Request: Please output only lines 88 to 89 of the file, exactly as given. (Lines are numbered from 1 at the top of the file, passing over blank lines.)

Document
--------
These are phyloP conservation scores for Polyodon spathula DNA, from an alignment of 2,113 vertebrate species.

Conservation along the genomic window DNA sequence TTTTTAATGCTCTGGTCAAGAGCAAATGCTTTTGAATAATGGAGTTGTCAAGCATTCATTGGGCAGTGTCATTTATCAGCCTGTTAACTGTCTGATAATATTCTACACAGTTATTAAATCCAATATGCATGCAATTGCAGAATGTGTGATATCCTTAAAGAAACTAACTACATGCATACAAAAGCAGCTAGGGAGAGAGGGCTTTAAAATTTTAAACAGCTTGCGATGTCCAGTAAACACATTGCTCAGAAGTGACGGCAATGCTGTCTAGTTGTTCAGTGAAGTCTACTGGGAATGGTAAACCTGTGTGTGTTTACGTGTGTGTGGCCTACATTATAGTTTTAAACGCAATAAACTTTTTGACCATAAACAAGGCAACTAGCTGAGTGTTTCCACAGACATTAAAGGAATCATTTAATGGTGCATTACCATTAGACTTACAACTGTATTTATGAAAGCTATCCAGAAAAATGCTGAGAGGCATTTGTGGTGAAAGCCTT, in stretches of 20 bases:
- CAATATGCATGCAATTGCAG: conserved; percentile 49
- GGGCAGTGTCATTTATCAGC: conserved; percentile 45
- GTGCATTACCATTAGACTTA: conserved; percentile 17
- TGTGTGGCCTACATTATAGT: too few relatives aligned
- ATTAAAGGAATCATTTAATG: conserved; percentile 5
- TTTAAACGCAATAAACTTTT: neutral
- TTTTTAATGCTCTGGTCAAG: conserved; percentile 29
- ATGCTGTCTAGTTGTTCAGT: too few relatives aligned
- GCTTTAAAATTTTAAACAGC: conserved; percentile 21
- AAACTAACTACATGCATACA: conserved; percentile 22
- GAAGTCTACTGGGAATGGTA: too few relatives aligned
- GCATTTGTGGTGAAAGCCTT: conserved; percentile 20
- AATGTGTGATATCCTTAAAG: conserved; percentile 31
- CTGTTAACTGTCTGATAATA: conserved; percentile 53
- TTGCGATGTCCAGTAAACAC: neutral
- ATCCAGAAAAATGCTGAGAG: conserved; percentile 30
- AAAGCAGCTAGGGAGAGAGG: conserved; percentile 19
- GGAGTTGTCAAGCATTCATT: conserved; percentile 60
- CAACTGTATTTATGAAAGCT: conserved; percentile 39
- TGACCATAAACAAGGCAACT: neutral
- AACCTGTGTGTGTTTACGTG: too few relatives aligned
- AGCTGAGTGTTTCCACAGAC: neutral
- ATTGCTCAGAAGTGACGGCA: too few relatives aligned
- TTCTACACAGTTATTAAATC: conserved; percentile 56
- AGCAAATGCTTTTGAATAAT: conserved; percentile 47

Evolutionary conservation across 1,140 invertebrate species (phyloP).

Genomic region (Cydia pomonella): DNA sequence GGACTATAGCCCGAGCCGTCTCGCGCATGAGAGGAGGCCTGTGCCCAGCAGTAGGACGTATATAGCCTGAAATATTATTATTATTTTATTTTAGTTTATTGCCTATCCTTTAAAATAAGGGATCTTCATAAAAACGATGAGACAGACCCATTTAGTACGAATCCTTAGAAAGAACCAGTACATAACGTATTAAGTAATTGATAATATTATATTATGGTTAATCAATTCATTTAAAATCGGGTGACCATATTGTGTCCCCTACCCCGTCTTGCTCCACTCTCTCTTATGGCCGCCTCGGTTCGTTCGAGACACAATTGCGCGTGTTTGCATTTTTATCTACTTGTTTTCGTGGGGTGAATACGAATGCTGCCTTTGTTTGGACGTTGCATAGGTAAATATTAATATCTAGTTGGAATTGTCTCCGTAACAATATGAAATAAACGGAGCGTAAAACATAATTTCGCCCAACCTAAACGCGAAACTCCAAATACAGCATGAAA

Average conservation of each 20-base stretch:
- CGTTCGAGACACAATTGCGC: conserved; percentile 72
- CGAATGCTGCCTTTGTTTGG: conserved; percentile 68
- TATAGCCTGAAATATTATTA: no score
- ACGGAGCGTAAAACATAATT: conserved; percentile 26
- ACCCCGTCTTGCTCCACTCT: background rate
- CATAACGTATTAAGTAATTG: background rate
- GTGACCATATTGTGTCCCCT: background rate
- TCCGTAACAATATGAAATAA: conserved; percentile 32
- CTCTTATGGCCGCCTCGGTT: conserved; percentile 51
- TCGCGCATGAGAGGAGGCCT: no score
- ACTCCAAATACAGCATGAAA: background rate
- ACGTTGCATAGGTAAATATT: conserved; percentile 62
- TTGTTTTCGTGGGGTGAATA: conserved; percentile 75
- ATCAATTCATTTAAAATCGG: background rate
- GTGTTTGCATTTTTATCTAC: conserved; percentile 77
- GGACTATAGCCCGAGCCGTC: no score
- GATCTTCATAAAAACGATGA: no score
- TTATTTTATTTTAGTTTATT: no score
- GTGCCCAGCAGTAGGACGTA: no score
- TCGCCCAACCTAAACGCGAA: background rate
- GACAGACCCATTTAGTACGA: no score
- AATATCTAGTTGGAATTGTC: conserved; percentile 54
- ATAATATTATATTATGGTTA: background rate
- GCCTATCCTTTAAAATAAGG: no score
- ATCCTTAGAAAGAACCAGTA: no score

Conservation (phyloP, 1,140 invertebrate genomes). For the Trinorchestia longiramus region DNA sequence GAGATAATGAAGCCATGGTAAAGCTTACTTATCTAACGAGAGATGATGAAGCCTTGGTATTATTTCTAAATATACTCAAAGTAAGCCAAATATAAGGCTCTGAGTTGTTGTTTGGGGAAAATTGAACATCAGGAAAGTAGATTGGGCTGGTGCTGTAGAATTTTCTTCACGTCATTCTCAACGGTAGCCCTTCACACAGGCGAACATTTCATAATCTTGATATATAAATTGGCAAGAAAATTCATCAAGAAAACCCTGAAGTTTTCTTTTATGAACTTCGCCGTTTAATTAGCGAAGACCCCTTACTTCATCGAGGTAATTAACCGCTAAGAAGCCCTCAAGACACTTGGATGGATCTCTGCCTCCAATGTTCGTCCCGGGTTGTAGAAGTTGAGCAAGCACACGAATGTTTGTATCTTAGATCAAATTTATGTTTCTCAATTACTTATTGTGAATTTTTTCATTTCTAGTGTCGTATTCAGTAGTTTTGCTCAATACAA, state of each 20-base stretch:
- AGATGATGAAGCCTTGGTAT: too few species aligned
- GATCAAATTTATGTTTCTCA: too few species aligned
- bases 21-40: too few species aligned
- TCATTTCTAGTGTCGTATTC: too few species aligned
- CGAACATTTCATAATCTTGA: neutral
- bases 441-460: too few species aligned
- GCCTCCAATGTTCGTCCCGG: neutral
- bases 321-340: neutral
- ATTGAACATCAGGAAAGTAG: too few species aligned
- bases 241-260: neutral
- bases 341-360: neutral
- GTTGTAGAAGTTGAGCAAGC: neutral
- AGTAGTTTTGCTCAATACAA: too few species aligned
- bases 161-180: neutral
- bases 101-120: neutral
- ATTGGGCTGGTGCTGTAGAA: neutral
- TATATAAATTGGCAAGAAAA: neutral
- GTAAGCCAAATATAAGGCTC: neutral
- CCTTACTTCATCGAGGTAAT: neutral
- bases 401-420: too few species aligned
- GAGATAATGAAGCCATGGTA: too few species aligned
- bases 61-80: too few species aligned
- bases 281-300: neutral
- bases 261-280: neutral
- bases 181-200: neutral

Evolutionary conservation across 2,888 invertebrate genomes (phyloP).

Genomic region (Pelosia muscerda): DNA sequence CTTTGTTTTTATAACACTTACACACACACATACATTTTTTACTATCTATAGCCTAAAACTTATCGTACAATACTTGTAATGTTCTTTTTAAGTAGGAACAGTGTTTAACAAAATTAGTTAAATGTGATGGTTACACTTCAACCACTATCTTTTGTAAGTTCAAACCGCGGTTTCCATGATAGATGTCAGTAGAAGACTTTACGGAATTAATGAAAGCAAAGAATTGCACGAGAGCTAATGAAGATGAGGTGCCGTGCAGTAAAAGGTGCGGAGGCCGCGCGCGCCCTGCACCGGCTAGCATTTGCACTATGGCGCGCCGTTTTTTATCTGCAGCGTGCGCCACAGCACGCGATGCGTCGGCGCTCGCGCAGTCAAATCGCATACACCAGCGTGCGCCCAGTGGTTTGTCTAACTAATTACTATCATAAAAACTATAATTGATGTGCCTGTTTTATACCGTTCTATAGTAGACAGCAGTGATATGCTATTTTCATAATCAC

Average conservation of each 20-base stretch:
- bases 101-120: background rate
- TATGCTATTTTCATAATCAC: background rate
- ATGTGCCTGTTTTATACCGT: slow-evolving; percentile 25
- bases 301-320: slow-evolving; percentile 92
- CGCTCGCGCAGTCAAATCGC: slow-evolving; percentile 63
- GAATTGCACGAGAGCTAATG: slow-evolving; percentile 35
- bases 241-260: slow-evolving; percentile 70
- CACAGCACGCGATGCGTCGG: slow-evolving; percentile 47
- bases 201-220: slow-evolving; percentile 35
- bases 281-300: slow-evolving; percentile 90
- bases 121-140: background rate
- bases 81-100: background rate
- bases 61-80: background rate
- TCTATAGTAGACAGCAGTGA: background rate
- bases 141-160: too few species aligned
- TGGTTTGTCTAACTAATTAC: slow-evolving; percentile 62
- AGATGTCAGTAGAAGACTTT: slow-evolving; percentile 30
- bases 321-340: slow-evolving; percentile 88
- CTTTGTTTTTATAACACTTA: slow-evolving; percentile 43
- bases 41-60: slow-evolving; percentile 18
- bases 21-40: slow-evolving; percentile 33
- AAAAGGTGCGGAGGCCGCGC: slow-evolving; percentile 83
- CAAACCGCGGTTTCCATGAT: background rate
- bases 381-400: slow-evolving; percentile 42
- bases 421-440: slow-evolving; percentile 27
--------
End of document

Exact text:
- bases 301-320: slow-evolving; percentile 92
- CGCTCGCGCAGTCAAATCGC: slow-evolving; percentile 63